Visitors from near and far will enjoy the Speed Art Museum’s latest exhibition, American Storybook: The Imaginary Travelogue of Thomas Chambers, on view now through January 16, 2019. The Speed’s Chief Curator, Erika Holmquist-Wall, who helmed the exhibition, said, “I feel like the show kind of lifts the curtain as to how artists actually have to make a living.” The installation uses decorative elements of the day, reflective of how work was presented in the home — as another decorative choice of a new luxury class — along with timelines and reproductions of the artist’s print advertisements.
Thomas Chambers was an English immigrant to the United States who worked his way into the art market in the mid-1800s by capturing epic historical scenes and subjects sentimental to the people of his day. The artist was an autodidact who practiced his technique on walks through the wilderness, but made a living selling renditions of places he had never seen. Many of his paintings aren’t signed.
There are elements of surrealism, and an inventive style and line quality that wouldn’t catch on until more than 100 years later in some of the folk-artist’s paintings. His rendition of light seems to glow as a precursor to Maxfield Parrish’s carefully-rendered oils, only with an almost wildly expressive style. Many works show steps in the evolution toward surrealism.
Not a lot is known about Chambers. He operated outside of the academic art world, inventing ways to market himself, representing himself as a marine artist, while selling his work as that of European masters. Historical records show an almost itinerant life, moves to Boston, Baltimore, and New York City. These are the outlines of an immigrant life — one that ended in his death in a workhouse in his native England at age 61.
Chambers aggressively pursued an art career throughout the 1830s, a time of American artists’ exodus to Europe. Few artists looked to paint for other immigrants and people rising from poverty. He had a lot more in common with many of his clients than he did the art establishment.
Having art in your home was status. In a rapidly industrializing society, the flood of capital made for a new art market. The patron determined the subject matter. There was for the painter of this time, an opportunity to fit into a niche where professional storytellers and performers of the day had deeper purchase. The art market demanded renditions of historical events, the news of the day, and pastoral scenes from far-flung homelands and exotic locales that captured the imaginations of new consumers of news, fiction, and history.The artist’s job was first to research. Chambers pulled images from a variety of sources. Some resources were black and white prints of only a few square inches in the historical pulp of the day. From these, he pulled the lines of structures and compositional elements — even entire compositions. To these he added bold colors and a dramatic tenebristic play of light and shadow that’s a signature element of his work.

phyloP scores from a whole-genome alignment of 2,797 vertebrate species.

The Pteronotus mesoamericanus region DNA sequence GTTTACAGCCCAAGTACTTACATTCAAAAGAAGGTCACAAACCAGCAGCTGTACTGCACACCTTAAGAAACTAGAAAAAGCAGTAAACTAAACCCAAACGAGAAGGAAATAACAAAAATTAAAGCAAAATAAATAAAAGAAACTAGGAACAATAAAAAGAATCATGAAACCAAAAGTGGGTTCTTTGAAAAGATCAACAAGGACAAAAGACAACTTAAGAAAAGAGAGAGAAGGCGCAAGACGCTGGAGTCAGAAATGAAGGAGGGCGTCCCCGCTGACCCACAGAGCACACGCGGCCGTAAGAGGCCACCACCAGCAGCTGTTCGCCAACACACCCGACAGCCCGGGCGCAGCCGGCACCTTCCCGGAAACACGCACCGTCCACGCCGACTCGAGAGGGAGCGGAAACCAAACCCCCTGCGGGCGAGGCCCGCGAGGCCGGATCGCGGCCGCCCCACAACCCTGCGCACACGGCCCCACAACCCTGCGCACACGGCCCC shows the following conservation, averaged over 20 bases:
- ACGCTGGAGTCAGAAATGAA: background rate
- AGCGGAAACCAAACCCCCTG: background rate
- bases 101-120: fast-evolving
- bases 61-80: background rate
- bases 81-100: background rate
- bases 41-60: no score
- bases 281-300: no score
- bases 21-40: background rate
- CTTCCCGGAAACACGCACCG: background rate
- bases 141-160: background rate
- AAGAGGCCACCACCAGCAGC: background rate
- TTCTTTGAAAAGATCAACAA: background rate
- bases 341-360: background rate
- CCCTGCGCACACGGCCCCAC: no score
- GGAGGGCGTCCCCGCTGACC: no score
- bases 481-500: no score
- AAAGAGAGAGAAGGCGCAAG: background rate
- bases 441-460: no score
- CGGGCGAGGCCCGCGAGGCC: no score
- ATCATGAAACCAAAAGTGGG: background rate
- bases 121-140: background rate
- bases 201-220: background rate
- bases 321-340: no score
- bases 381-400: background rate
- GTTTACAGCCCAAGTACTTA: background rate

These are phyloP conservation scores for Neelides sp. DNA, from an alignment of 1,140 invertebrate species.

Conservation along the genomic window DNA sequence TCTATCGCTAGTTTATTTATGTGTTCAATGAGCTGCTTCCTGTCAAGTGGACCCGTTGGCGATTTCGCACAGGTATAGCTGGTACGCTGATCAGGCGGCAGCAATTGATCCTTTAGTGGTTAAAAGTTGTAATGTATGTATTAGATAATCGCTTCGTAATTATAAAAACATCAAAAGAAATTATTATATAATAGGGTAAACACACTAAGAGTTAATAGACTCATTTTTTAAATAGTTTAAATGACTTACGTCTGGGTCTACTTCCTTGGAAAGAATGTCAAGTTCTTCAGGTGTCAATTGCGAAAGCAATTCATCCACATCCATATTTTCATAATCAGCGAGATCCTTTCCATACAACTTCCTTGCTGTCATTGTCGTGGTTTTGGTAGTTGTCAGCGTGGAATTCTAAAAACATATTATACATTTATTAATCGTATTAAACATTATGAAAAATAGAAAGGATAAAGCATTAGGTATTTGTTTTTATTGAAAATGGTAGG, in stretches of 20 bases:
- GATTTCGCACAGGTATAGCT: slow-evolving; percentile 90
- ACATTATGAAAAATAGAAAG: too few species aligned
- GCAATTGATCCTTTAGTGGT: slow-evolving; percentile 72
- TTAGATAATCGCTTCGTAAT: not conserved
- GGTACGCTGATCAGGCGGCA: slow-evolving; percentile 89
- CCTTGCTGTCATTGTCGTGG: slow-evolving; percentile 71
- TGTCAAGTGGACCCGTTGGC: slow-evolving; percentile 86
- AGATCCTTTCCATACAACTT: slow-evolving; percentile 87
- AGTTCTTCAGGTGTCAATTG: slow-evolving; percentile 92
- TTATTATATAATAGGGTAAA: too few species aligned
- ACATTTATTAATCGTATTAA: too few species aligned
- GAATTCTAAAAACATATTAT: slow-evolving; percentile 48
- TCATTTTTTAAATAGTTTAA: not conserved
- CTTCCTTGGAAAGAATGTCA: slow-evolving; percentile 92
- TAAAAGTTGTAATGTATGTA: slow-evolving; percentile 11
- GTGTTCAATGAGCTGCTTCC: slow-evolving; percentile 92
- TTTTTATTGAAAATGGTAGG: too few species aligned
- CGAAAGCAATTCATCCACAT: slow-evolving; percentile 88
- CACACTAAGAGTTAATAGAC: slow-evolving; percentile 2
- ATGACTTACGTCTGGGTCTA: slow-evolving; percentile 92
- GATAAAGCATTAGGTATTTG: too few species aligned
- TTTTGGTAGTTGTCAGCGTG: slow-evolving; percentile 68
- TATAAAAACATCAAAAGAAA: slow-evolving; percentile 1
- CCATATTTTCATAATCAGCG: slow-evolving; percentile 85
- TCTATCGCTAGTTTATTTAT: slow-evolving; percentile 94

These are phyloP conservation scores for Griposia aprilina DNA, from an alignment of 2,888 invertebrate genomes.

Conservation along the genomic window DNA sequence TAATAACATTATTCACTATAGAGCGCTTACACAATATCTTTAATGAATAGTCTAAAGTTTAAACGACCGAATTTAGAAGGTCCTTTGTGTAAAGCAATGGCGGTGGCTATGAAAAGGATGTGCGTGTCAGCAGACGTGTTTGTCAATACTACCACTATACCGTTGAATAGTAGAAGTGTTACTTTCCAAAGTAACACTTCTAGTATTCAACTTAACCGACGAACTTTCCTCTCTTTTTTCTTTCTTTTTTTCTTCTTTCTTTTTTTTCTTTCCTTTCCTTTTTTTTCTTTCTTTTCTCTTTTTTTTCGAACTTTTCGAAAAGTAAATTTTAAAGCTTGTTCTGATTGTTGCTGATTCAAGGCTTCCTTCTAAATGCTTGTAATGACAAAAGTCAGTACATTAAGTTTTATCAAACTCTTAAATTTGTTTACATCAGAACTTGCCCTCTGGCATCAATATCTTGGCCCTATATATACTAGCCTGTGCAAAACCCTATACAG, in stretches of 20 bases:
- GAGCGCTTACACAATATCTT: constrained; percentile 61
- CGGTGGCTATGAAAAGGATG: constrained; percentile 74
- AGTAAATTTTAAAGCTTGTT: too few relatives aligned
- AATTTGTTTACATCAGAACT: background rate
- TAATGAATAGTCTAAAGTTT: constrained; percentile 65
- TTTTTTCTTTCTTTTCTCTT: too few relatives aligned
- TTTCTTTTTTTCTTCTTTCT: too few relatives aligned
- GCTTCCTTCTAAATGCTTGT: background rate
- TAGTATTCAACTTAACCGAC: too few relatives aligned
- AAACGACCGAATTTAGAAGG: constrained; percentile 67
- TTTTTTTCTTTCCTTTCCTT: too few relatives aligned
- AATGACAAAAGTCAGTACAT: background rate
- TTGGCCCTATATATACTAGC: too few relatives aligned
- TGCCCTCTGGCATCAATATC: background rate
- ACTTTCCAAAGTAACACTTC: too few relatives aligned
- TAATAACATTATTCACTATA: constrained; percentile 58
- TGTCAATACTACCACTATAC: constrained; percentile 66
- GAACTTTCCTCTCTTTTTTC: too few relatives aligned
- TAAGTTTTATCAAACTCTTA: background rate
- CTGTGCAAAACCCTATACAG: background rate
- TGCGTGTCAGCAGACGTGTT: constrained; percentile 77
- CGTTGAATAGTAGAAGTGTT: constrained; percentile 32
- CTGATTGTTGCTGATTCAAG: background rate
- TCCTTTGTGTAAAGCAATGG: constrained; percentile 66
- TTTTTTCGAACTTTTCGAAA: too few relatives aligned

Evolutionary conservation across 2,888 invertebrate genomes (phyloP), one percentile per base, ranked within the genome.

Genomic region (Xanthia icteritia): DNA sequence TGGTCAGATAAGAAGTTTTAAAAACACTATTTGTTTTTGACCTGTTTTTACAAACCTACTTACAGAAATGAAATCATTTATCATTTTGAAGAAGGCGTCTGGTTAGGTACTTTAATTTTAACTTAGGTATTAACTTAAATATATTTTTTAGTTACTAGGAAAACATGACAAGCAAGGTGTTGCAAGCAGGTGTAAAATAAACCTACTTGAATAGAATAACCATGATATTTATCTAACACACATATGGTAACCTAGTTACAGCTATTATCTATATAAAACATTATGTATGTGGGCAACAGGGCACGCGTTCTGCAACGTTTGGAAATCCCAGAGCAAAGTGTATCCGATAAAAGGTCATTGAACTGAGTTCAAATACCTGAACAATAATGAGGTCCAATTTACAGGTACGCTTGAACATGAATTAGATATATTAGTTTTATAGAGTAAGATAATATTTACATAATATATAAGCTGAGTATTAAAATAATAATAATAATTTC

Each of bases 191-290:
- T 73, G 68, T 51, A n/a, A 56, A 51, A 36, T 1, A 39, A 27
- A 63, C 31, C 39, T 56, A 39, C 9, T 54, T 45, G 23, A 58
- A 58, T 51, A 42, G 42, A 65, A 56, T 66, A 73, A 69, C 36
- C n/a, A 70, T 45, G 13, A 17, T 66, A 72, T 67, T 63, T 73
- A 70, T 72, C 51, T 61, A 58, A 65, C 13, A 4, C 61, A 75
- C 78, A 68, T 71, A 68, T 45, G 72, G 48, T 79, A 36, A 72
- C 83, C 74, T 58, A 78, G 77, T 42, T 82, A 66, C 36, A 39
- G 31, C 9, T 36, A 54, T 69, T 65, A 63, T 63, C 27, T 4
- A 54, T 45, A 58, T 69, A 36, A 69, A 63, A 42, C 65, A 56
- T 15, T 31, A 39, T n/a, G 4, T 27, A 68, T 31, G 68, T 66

The United States of Chambers’ time was an explosion of industry. Information was available in unprecedented ways. A new and industrialized global consciousness was taking hold.
Ships meeting at Sea: The British Queen and an American Packet, painted in 1839-40, depicts a newfangled steamship (The British Queen), known for crashing with its pilot ship. The captains of it and the trusted wind-ship converse over their bows with megaphones. There is humor there in the meeting between worlds in the struggle toward industrialization, and an almost cartoonish quality to the figures.
Entering the exhibition, the viewer is met by a bold, wall-sized, hand-painted title wall, designed by one of the Speed’s graphic designers, Carrie Donovan, and painted by Kentucky sign-painter Kirby Stafford. It harkens to the one-time widespread craft of generating spectacle with bold, inspired lettering. Inside is a retrospective of Thomas Chambers, culled from years of collectors Marie and especially Morton Brown’s passionate pursuit of the artist’s work. The paintings are on loan from the collection of the Eskenazi Museum of Art at Indiana University.
Patron members of the Speed Museum are invited to a Patron Circle Curator Talk hosted by Chief Curator and Mary & Barry Bingham Sr., Curator of European & American Painting & Sculpture, Erika Holmquist-Wall on Friday, August 10. The curator looks forward to giving a peek into the deeper historical and societal context of the work of an immigrant artist, drawing connections to current-day struggles.